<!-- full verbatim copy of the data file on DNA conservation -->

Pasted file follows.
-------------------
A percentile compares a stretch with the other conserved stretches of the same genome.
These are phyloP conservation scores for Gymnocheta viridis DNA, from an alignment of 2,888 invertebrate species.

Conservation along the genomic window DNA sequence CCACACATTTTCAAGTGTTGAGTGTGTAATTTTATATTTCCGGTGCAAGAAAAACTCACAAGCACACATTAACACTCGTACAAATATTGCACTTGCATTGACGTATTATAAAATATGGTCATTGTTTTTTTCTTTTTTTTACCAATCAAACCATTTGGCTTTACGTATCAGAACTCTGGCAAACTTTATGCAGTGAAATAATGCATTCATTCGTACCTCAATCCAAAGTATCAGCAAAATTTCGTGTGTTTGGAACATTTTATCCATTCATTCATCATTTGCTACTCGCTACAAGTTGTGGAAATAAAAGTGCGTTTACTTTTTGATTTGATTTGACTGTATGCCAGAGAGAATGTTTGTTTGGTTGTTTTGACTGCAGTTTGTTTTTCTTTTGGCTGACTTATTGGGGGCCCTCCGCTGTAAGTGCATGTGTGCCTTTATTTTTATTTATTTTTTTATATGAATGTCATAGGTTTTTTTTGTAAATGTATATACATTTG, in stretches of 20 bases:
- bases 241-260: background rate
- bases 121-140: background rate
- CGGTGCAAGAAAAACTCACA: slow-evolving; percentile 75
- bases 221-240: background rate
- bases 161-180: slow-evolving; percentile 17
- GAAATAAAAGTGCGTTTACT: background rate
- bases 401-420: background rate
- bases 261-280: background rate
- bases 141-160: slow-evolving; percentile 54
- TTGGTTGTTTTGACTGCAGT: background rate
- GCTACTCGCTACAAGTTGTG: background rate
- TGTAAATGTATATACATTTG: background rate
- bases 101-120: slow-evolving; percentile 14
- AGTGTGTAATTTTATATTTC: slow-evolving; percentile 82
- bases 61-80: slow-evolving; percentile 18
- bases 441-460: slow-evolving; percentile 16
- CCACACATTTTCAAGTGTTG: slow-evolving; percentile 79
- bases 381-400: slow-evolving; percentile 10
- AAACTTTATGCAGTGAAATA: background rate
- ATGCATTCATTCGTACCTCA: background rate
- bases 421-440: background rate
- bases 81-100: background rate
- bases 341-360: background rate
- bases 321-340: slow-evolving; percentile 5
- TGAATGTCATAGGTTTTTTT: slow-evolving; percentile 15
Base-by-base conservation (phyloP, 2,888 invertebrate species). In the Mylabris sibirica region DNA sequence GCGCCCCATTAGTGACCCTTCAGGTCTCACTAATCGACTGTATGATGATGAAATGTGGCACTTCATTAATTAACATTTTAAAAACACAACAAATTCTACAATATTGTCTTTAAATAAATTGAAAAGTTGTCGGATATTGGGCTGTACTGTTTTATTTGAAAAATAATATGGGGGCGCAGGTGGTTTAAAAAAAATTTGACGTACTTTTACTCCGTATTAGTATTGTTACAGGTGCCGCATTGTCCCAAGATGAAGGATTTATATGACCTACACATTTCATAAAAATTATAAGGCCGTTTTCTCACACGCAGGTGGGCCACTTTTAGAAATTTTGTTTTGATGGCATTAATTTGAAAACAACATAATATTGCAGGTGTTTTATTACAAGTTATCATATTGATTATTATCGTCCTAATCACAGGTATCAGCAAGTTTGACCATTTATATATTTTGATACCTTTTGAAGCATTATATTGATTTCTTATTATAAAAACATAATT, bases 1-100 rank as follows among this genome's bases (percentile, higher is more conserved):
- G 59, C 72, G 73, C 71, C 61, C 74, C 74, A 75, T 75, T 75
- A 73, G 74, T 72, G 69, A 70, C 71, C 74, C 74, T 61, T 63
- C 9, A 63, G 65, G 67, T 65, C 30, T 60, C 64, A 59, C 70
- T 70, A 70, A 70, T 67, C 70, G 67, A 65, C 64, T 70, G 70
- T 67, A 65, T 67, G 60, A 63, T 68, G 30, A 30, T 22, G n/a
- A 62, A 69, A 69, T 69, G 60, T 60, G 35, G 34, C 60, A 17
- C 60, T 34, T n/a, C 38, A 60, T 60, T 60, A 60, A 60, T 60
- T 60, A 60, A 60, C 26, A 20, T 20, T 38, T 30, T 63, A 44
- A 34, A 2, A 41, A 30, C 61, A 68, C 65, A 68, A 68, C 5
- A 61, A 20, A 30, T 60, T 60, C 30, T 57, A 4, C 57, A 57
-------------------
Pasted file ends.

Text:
A percentile compares a stretch with the other conserved stretches of the same genome.
These are phyloP conservation scores for Gymnocheta viridis DNA, from an alignment of 2,888 invertebrate species.

Conservation along the genomic window DNA sequence CCACACATTTTCAAGTGTTGAGTGTGTAATTTTATATTTCCGGTGCAAGAAAAACTCACAAGCACACATTAACACTCGTACAAATATTGCACTTGCATTGACGTATTATAAAATATGGTCATTGTTTTTTTCTTTTTTTTACCAATCAAACCATTTGGCTTTACGTATCAGAACTCTGGCAAACTTTATGCAGTGAAATAATGCATTCATTCGTACCTCAATCCAAAGTATCAGCAAAATTTCGTGTGTTTGGAACATTTTATCCATTCATTCATCATTTGCTACTCGCTACAAGTTGTGGAAATAAAAGTGCGTTTACTTTTTGATTTGATTTGACTGTATGCCAGAGAGAATGTTTGTTTGGTTGTTTTGACTGCAGTTTGTTTTTCTTTTGGCTGACTTATTGGGGGCCCTCCGCTGTAAGTGCATGTGTGCCTTTATTTTTATTTATTTTTTTATATGAATGTCATAGGTTTTTTTTGTAAATGTATATACATTTG, in stretches of 20 bases:
- bases 241-260: background rate
- bases 121-140: background rate
- CGGTGCAAGAAAAACTCACA: slow-evolving; percentile 75
- bases 221-240: background rate
- bases 161-180: slow-evolving; percentile 17
- GAAATAAAAGTGCGTTTACT: background rate
- bases 401-420: background rate
- bases 261-280: background rate
- bases 141-160: slow-evolving; percentile 54
- TTGGTTGTTTTGACTGCAGT: background rate
- GCTACTCGCTACAAGTTGTG: background rate
- TGTAAATGTATATACATTTG: background rate
- bases 101-120: slow-evolving; percentile 14
- AGTGTGTAATTTTATATTTC: slow-evolving; percentile 82
- bases 61-80: slow-evolving; percentile 18
- bases 441-460: slow-evolving; percentile 16
- CCACACATTTTCAAGTGTTG: slow-evolving; percentile 79
- bases 381-400: slow-evolving; percentile 10
- AAACTTTATGCAGTGAAATA: background rate
- ATGCATTCATTCGTACCTCA: background rate
- bases 421-440: background rate
- bases 81-100: background rate
- bases 341-360: background rate
- bases 321-340: slow-evolving; percentile 5
- TGAATGTCATAGGTTTTTTT: slow-evolving; percentile 15
Base-by-base conservation (phyloP, 2,888 invertebrate species). In the Mylabris sibirica region DNA sequence GCGCCCCATTAGTGACCCTTCAGGTCTCACTAATCGACTGTATGATGATGAAATGTGGCACTTCATTAATTAACATTTTAAAAACACAACAAATTCTACAATATTGTCTTTAAATAAATTGAAAAGTTGTCGGATATTGGGCTGTACTGTTTTATTTGAAAAATAATATGGGGGCGCAGGTGGTTTAAAAAAAATTTGACGTACTTTTACTCCGTATTAGTATTGTTACAGGTGCCGCATTGTCCCAAGATGAAGGATTTATATGACCTACACATTTCATAAAAATTATAAGGCCGTTTTCTCACACGCAGGTGGGCCACTTTTAGAAATTTTGTTTTGATGGCATTAATTTGAAAACAACATAATATTGCAGGTGTTTTATTACAAGTTATCATATTGATTATTATCGTCCTAATCACAGGTATCAGCAAGTTTGACCATTTATATATTTTGATACCTTTTGAAGCATTATATTGATTTCTTATTATAAAAACATAATT, bases 1-100 rank as follows among this genome's bases (percentile, higher is more conserved):
- G 59, C 72, G 73, C 71, C 61, C 74, C 74, A 75, T 75, T 75
- A 73, G 74, T 72, G 69, A 70, C 71, C 74, C 74, T 61, T 63
- C 9, A 63, G 65, G 67, T 65, C 30, T 60, C 64, A 59, C 70
- T 70, A 70, A 70, T 67, C 70, G 67, A 65, C 64, T 70, G 70
- T 67, A 65, T 67, G 60, A 63, T 68, G 30, A 30, T 22, G n/a
- A 62, A 69, A 69, T 69, G 60, T 60, G 35, G 34, C 60, A 17
- C 60, T 34, T n/a, C 38, A 60, T 60, T 60, A 60, A 60, T 60
- T 60, A 60, A 60, C 26, A 20, T 20, T 38, T 30, T 63, A 44
- A 34, A 2, A 41, A 30, C 61, A 68, C 65, A 68, A 68, C 5
- A 61, A 20, A 30, T 60, T 60, C 30, T 57, A 4, C 57, A 57